What Is No-Fault Insurance?
Read our blog post to find out what is no-fault insurance and use our website to get free car insurance quotes. No-fault insurance is designed to quickly pay personal injury claims and lower potential lawsuit costs. No-fault insurance often includes or requires personal injury protection (PIP) coverage, which can pay for each insured’s medical care after an accident, no matter who’s guilty.
The term “no-fault” auto insurance is often used inaccurately to denote any auto insurance program that allows policyholders to recover financial losses from their own insurance company, regardless of fault. But in its strictest form no-fault applies only to state laws that both provide for the payment of no-fault first-party benefits and restrict the right to sue, the so-called “limited tort” option. The first-party (policyholder) benefit coverage is known as personal injury protection (PIP).
The degree of coverage varies by state. In states with the most all-inclusive benefits, a policyholder obtains compensation for medical fees, lost wages, funeral costs and other out-of-pocket expenditures. The major differences encompass dollar limits on medical and hospital expenses, funeral and burial expenses, lost income and the amount to be paid a person hired to perform essential services that an injured non-income producer is incapable to perform. Drivers in no-fault states may sue for severe injuries if the case meets certain conditions. These conditions are known as the tort liability threshold and may be expressed in verbal terms such as death or severe disfigurement (verbal threshold) or in dollar amounts of medical bills (monetary threshold).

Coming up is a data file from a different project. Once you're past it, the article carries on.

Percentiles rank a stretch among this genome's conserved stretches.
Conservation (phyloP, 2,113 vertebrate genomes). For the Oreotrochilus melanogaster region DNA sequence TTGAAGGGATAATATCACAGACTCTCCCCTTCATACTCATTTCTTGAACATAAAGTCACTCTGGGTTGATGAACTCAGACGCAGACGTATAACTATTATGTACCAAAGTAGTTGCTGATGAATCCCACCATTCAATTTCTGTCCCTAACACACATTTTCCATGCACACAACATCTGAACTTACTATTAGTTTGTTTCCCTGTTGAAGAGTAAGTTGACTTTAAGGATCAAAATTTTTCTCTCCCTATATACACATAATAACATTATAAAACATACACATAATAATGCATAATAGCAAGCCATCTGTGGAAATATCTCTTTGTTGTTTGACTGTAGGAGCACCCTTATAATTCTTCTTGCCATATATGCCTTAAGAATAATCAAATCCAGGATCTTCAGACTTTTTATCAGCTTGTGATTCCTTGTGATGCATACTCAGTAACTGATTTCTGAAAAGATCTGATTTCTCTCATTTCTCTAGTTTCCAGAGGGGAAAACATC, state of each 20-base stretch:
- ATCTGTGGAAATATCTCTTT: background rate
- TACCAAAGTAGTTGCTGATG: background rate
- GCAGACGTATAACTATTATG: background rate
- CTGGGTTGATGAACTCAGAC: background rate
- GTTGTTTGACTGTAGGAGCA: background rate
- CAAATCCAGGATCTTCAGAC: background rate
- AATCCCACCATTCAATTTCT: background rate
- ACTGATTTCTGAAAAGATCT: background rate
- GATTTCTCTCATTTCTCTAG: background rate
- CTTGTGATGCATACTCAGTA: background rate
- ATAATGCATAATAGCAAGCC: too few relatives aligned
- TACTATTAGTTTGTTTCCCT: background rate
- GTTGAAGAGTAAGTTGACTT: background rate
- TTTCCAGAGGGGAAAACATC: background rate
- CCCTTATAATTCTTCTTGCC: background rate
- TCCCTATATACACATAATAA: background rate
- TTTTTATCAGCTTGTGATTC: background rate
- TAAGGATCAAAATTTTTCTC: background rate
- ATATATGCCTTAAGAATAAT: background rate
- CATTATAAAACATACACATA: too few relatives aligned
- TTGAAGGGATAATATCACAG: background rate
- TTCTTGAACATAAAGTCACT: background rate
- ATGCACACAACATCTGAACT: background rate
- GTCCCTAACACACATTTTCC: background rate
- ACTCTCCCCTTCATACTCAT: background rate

In choice no-fault states, drivers may select one of two options: a no-fault auto insurance policy or a traditional tort liability policy. In traditional tort liability states, there are no restrictions on lawsuits. A policyholder at fault in a car crash can be sued by the other driver and by the other driver’s passengers for the pain and suffering the accident caused as well as for out-of-pocket expenses such as medical costs.
In add-on states, drivers obtain reimbursement from their own insurance company as they do in no-fault states, but there are no constraints on litigations. The term “add-on” is used because in these states first-party benefits have been added on to the traditional tort liability system. In add-on states, first-party coverage may not be mandatory and the benefits may be lower than in true no-fault states.
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